Tuesday, June 11, 2013

What Would Life Be Like?

Sometimes when I have a hard time focusing at home, I'll go to the library to work. There's also a Starbucks that I frequent, but I find I like the library better. Mainly because I don't have to buy anything in order to use their wi-fi. And also because I usually have books waiting for me on hold, so I don't have to make a separate trip to pick them up. (In fact, I'm writing this at the library. This week's book was "A Visit from the Goon Squad" by Jennifer Egan.)

Normally everything is pretty quiet at the library; there's just the murmur of the reference desk lady and the people asking her questions, click-clacking from the computer keyboards nearby, the sound of heavy books being taken off shelves and replaced with a thud. I like having the background noise. It helps me focus, so long as it's muted and not coming from a TV.

Where I like to sit, in front of the floor-to-ceiling windows.

But the other day at the library, I eavesdropped on a conversation that made me think. This old man with a grizzled beard made his way into the library, and asked the reference librarian for help because he had "never messed around with a computer before." He was trying to sell something on Craigslist, but to do that, you have to have an e-mail address; so he had to go about setting one up for the first time too. After about an hour, he gave up and left.

I can't imagine day-to-day life without a computer. I don't remember a time without computers. My parents bought their first desktop the year after I was born, more than 20 years ago. Although it was primitive compared to the computers we use today, the device has always been part of my life. I can't imagine approaching one now, having never used one, and trying to figure it out. How frustrating that must be.

But I wondered if it would really be so bad to not be so dependent on computers for everything. What might that be like?

We might have conversations face to face. We might spend more time invested in others.

We might still use maps in the car. (Let's face it, if you're bad at directions like me, having a GPS on your phone really isn't more helpful than having a map. That thing still gets me lost all the time.)

We might not be constantly connected to each other via e-mail and social media — but it would be okay, because everyone else would be out there living their lives too.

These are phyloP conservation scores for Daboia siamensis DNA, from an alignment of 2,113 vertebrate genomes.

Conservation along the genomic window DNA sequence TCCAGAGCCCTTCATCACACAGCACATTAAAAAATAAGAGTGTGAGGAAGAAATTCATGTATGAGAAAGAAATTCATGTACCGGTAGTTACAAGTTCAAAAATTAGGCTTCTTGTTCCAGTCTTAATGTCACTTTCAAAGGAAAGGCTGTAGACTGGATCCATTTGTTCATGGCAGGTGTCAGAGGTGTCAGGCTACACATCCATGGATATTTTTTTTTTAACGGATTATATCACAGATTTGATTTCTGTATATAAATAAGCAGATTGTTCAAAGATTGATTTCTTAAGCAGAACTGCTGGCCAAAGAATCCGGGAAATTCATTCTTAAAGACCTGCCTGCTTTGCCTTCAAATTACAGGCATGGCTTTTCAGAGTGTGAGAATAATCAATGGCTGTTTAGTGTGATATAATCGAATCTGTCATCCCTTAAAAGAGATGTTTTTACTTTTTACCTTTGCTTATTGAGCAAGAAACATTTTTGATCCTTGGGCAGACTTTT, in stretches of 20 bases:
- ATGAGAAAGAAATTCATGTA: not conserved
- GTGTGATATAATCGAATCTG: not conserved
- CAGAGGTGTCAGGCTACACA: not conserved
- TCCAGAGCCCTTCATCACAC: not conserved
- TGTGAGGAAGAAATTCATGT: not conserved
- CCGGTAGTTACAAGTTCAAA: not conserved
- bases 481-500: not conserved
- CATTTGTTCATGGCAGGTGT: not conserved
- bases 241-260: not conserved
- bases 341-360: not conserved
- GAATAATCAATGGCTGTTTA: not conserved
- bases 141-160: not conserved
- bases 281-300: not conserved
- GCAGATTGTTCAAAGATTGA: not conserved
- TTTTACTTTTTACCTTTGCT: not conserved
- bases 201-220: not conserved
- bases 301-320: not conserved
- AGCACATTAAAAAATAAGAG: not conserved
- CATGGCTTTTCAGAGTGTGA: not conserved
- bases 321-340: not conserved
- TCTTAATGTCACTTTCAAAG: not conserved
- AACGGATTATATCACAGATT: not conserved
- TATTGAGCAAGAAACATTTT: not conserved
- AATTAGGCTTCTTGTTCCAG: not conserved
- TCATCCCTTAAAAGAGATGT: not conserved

We might be filled with curious wonder, and instead of whipping out a smartphone for all our answers, we'd go down to the library and search among the books.

What do you think life would be like without computers? What technology do you think you could live without?


  1. I would feel so lost if I didn't know how to use a computer! I literally cannot imagine life without email, which makes me sad for myself hahaha. But I understand his frustration with trying to sell stuff online. I tried using eBay a few months ago and felt like such a n00b. I'm pretty sure eBay is just charging my paypal account willy-nilly and I just don't know the difference.

    1. I also tried to use eBay for the first time a few months ago! I should have tried sooner, because now I just don't understand how it works.

  2. Because phones now are just smaller computers, I can't even say that I could live without a computer. I think if I kept up with blogging, I might be able to forgo social media. I think.

  3. My FIL doesn't have a computer (and regularly makes fun of 'those machines') and he is probably more social than I am. I can't imagine being without my computer though, I love connecting to family and friends from far away!

  4. I ask myself almost daily how anyone ever got along without computers (internet, specifically). How did you know if a new restaurant was any good? How did you book hotel rooms and flights? (Did you have to use the phone? Perish the thought!) How did you learn how to curl your hair or apply liquid eyeliner? I could unplug from social networks and email, but I don't know what I'd do without most other online tools.